Mrs. Cheveley is about to leave when she asks if Goring has heard any news of a brooch she lost. He brings it out to return it to her, but rather than pinning it on he puts it on her wrist as a bracelet. Lord Goring accuses her of stealing it from Lady Berkshire, his cousin. He had given it to her and not seen it for years until he saw Mrs. Cheveley wearing it at the party the previous night. She says she'll deny it, but he points out that the fact she doesn't even know how to work the bracelet's catch to get it off her arm will serve as evidence that she stole it. She tries to remove it and insults him, but can't get it off.

Goring says he'll call the police immediately and charge her with the crime. She says she needs time to think, but Goring insists that she give him the incriminating letter at once, and she does. When he's getting her a glass of water to help her calm down, she steals Lady Chiltern's letter. Once Goring is back she says she's never going to harm Sir Robert again—that in fact she'll do him a service by sending him the letter Lady Chiltern sent Lord Goring, which makes it sound as if he and Lady Chiltern are having an affair. He tries to get it back but fails. Mrs. Cheveley leaves, happy and triumphant. Lord Goring is left alone on stage, biting his lip.


A Flash of Pink

Lady Chiltern's choice to send a pink envelope is a form of dramatic genius on Wilde's part. From the time it is introduced, audience members can track a flash of pink as the letter moves across the stage. They can tell when Mrs. Cheveley finds it, and later they can tell when Sir Robert reads it. This becomes a dramatic signal indicating shifting fortunes and generating rising tensions. At the same time it communicates more about Lady Chiltern's character: even when she's in a difficult situation it does not occur to her to be sneaky. This is both admirable and naive since the letter will later be used against her by Mrs. Cheveley. Finally the content of the letter is one of the places where Wilde really depends on the audience going along with him. The wording is so damning and open-ended he might as well have labeled it a plot device.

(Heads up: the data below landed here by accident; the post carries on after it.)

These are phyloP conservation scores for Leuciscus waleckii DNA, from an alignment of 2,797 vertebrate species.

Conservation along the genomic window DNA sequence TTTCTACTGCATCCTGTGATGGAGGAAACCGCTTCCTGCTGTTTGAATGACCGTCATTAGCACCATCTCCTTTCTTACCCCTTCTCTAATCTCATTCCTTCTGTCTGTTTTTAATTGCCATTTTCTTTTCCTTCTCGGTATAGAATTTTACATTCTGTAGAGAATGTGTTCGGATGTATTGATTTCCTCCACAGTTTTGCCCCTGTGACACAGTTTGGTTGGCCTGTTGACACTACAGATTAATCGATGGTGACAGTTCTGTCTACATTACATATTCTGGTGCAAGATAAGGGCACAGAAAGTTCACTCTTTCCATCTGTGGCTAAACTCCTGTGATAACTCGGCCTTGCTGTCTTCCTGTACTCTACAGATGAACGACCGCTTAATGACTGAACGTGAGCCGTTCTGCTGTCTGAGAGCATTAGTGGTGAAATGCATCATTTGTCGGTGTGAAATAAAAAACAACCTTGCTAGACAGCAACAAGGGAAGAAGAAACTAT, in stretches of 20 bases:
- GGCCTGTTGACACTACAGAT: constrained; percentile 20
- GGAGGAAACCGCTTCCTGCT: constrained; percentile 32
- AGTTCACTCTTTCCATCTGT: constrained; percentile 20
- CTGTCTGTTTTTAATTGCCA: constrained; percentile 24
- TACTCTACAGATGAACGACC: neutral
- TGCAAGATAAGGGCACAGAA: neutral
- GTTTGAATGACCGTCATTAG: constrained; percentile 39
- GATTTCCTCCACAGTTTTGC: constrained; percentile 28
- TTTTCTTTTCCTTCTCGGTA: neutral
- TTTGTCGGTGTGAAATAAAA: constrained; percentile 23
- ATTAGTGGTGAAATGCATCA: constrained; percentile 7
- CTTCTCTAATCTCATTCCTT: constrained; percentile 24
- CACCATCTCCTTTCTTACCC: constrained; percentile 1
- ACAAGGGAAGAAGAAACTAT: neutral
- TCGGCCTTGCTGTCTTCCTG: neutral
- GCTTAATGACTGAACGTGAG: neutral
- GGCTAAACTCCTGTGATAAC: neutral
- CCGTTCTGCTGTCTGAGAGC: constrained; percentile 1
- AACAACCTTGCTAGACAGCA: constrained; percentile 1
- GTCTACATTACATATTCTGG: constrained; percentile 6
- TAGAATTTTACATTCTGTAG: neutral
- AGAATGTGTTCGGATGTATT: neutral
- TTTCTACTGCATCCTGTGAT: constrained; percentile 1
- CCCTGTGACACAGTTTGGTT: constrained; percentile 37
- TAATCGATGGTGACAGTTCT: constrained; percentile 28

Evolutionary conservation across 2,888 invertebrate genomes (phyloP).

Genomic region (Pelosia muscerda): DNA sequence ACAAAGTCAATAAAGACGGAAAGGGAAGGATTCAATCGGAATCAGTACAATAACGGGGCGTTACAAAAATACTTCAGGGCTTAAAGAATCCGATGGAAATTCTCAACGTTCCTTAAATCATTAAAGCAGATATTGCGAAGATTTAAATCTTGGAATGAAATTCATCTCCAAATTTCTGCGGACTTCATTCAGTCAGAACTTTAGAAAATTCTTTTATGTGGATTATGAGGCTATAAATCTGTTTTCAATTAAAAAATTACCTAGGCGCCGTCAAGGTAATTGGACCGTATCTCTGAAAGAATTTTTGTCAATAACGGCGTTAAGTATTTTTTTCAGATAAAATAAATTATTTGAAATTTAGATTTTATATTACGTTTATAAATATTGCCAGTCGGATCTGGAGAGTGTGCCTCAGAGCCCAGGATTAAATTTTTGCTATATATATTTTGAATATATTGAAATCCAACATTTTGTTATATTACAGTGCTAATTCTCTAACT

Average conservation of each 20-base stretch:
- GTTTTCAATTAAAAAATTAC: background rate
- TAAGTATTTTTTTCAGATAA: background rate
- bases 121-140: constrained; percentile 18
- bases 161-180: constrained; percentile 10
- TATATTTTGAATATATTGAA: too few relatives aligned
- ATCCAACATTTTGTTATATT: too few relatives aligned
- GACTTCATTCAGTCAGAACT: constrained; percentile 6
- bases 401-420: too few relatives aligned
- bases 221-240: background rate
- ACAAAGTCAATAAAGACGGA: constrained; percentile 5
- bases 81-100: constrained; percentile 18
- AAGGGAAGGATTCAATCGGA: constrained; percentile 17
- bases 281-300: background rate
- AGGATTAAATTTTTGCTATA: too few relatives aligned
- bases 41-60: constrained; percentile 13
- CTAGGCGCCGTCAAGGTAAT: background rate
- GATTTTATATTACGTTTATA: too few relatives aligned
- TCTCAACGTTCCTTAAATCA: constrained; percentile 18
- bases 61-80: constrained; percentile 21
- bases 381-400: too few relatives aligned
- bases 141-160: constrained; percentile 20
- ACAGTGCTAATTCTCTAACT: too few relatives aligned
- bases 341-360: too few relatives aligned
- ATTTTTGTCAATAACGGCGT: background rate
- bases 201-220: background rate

Lord Caversham's insistence that his son marry is very realistic: marriage was part of a respectable life in this period, and parents played an active role in directing their children's lives, including their adult children. At the same time his son knows what Lord Caversham does not. His father pushes Lord Goring toward marriage, using Sir Robert as the model of a happily married man at a time when Sir Robert's marriage is in crisis and Lord Goring has been acting more ethically than Sir Robert.

Wilde's plays borrow a lot from the tradition of the well-made play. This tradition often uses lost or misplaced objects and letters and a string of carefully exploited coincidences to generate dramatic tension and suspense. Parts of Act 3 also resemble a farce, a light comedy full of silly coincidences, as absurd cases of mistaken identity produce humorous confusion all around. Wilde uses all of these elements in the extended sequence involving Mrs. Cheveley.

Lord Goring gives instructions to his butler about who should be allowed to enter (only Lady Chiltern), but by chance his footman admits Mrs. Cheveley. When the footman shows Mrs. Cheveley into the drawing-room, she pretends to dislike the lamp, which means the footman has to leave her to get candles, leaving her alone to search the room at her leisure. Not only does Lord Goring happen to leave Lady Chiltern's letter where Mrs. Cheveley can find it, the pink paper Lady Chiltern used draws her eye. Though it has been years since they were at school together, Mrs. Cheveley recognizes Lady Chiltern's handwriting at a glance. Finally Sir Robert has to arrive before Lord Goring discovers Lady Chiltern in order for Mrs. Cheveley to overhear specific details (like how much Sir Robert loves his wife, and how perfect he thinks she is). This in turn set ups the dramatic reveal that causes Sir Robert to distrust Lord Goring. Each of these coincidences is somewhat unlikely in itself, and all of them have to occur to set up the secondary plot complication in which Mrs. Cheveley believes she can use Lady Chiltern's letter to harm Sir Robert. These often hilarious plot twists make the play very engaging. However, anyone looking for realism will be disappointed, and if they want reasons to dislike the play, or think it one of Wilde's lesser works, they'll find it in these unlikely coincidences.